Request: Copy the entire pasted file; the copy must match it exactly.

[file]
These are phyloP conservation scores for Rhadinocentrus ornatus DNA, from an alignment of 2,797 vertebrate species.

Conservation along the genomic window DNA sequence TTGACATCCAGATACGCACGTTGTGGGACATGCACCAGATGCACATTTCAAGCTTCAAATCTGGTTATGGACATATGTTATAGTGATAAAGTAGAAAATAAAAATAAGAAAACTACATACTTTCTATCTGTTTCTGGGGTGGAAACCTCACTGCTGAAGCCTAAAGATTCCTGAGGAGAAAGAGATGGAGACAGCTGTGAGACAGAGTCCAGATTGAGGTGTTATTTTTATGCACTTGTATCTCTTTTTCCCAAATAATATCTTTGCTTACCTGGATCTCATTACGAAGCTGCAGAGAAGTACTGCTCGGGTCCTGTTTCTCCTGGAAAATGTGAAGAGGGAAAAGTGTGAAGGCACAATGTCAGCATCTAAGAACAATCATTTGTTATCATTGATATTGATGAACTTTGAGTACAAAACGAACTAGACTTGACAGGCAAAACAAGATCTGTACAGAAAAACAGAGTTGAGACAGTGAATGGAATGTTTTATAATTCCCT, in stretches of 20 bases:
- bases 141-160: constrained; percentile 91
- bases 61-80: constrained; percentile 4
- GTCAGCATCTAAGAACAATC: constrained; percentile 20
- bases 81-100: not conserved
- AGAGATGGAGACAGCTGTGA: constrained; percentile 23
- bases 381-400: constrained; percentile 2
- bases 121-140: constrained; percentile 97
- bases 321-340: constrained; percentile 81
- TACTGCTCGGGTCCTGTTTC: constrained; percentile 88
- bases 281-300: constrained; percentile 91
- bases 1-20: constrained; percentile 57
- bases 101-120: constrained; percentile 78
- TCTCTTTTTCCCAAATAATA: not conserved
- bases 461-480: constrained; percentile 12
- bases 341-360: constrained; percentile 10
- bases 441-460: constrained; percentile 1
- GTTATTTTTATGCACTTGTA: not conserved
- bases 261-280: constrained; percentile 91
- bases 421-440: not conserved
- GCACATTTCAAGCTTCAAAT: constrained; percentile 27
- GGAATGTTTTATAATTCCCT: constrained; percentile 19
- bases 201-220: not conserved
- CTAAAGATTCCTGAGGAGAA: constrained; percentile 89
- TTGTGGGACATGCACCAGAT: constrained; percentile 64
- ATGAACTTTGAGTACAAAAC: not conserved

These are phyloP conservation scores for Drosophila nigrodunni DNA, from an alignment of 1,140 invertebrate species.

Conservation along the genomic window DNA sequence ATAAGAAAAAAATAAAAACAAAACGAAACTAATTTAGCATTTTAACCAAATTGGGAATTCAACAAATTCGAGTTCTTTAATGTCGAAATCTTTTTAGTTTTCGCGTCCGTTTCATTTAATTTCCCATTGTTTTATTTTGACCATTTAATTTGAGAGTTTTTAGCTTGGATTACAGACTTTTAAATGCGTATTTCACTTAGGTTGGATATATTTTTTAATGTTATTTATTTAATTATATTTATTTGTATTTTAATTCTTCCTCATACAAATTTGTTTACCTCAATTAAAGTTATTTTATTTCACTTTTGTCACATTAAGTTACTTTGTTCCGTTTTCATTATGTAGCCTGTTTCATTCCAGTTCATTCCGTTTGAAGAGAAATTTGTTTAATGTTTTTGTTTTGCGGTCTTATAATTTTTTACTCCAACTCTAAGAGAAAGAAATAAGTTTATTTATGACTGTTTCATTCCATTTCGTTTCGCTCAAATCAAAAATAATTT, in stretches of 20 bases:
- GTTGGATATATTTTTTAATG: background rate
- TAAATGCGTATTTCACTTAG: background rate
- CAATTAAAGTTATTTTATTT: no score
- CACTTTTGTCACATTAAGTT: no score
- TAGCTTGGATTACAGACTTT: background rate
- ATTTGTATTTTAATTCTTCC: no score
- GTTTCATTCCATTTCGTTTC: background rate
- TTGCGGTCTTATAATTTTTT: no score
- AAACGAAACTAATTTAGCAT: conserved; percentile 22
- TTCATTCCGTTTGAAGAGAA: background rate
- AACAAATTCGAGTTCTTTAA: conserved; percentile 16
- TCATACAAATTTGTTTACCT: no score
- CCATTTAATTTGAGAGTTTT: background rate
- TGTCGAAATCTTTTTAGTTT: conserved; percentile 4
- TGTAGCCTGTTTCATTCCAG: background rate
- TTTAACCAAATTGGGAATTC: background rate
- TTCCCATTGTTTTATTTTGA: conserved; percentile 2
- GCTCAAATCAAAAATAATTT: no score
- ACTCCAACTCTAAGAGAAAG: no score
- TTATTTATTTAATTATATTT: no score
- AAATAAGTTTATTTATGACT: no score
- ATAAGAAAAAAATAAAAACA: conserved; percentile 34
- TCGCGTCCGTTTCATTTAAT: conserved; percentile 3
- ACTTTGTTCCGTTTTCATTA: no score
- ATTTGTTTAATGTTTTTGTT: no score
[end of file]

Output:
These are phyloP conservation scores for Rhadinocentrus ornatus DNA, from an alignment of 2,797 vertebrate species.

Conservation along the genomic window DNA sequence TTGACATCCAGATACGCACGTTGTGGGACATGCACCAGATGCACATTTCAAGCTTCAAATCTGGTTATGGACATATGTTATAGTGATAAAGTAGAAAATAAAAATAAGAAAACTACATACTTTCTATCTGTTTCTGGGGTGGAAACCTCACTGCTGAAGCCTAAAGATTCCTGAGGAGAAAGAGATGGAGACAGCTGTGAGACAGAGTCCAGATTGAGGTGTTATTTTTATGCACTTGTATCTCTTTTTCCCAAATAATATCTTTGCTTACCTGGATCTCATTACGAAGCTGCAGAGAAGTACTGCTCGGGTCCTGTTTCTCCTGGAAAATGTGAAGAGGGAAAAGTGTGAAGGCACAATGTCAGCATCTAAGAACAATCATTTGTTATCATTGATATTGATGAACTTTGAGTACAAAACGAACTAGACTTGACAGGCAAAACAAGATCTGTACAGAAAAACAGAGTTGAGACAGTGAATGGAATGTTTTATAATTCCCT, in stretches of 20 bases:
- bases 141-160: constrained; percentile 91
- bases 61-80: constrained; percentile 4
- GTCAGCATCTAAGAACAATC: constrained; percentile 20
- bases 81-100: not conserved
- AGAGATGGAGACAGCTGTGA: constrained; percentile 23
- bases 381-400: constrained; percentile 2
- bases 121-140: constrained; percentile 97
- bases 321-340: constrained; percentile 81
- TACTGCTCGGGTCCTGTTTC: constrained; percentile 88
- bases 281-300: constrained; percentile 91
- bases 1-20: constrained; percentile 57
- bases 101-120: constrained; percentile 78
- TCTCTTTTTCCCAAATAATA: not conserved
- bases 461-480: constrained; percentile 12
- bases 341-360: constrained; percentile 10
- bases 441-460: constrained; percentile 1
- GTTATTTTTATGCACTTGTA: not conserved
- bases 261-280: constrained; percentile 91
- bases 421-440: not conserved
- GCACATTTCAAGCTTCAAAT: constrained; percentile 27
- GGAATGTTTTATAATTCCCT: constrained; percentile 19
- bases 201-220: not conserved
- CTAAAGATTCCTGAGGAGAA: constrained; percentile 89
- TTGTGGGACATGCACCAGAT: constrained; percentile 64
- ATGAACTTTGAGTACAAAAC: not conserved

These are phyloP conservation scores for Drosophila nigrodunni DNA, from an alignment of 1,140 invertebrate species.

Conservation along the genomic window DNA sequence ATAAGAAAAAAATAAAAACAAAACGAAACTAATTTAGCATTTTAACCAAATTGGGAATTCAACAAATTCGAGTTCTTTAATGTCGAAATCTTTTTAGTTTTCGCGTCCGTTTCATTTAATTTCCCATTGTTTTATTTTGACCATTTAATTTGAGAGTTTTTAGCTTGGATTACAGACTTTTAAATGCGTATTTCACTTAGGTTGGATATATTTTTTAATGTTATTTATTTAATTATATTTATTTGTATTTTAATTCTTCCTCATACAAATTTGTTTACCTCAATTAAAGTTATTTTATTTCACTTTTGTCACATTAAGTTACTTTGTTCCGTTTTCATTATGTAGCCTGTTTCATTCCAGTTCATTCCGTTTGAAGAGAAATTTGTTTAATGTTTTTGTTTTGCGGTCTTATAATTTTTTACTCCAACTCTAAGAGAAAGAAATAAGTTTATTTATGACTGTTTCATTCCATTTCGTTTCGCTCAAATCAAAAATAATTT, in stretches of 20 bases:
- GTTGGATATATTTTTTAATG: background rate
- TAAATGCGTATTTCACTTAG: background rate
- CAATTAAAGTTATTTTATTT: no score
- CACTTTTGTCACATTAAGTT: no score
- TAGCTTGGATTACAGACTTT: background rate
- ATTTGTATTTTAATTCTTCC: no score
- GTTTCATTCCATTTCGTTTC: background rate
- TTGCGGTCTTATAATTTTTT: no score
- AAACGAAACTAATTTAGCAT: conserved; percentile 22
- TTCATTCCGTTTGAAGAGAA: background rate
- AACAAATTCGAGTTCTTTAA: conserved; percentile 16
- TCATACAAATTTGTTTACCT: no score
- CCATTTAATTTGAGAGTTTT: background rate
- TGTCGAAATCTTTTTAGTTT: conserved; percentile 4
- TGTAGCCTGTTTCATTCCAG: background rate
- TTTAACCAAATTGGGAATTC: background rate
- TTCCCATTGTTTTATTTTGA: conserved; percentile 2
- GCTCAAATCAAAAATAATTT: no score
- ACTCCAACTCTAAGAGAAAG: no score
- TTATTTATTTAATTATATTT: no score
- AAATAAGTTTATTTATGACT: no score
- ATAAGAAAAAAATAAAAACA: conserved; percentile 34
- TCGCGTCCGTTTCATTTAAT: conserved; percentile 3
- ACTTTGTTCCGTTTTCATTA: no score
- ATTTGTTTAATGTTTTTGTT: no score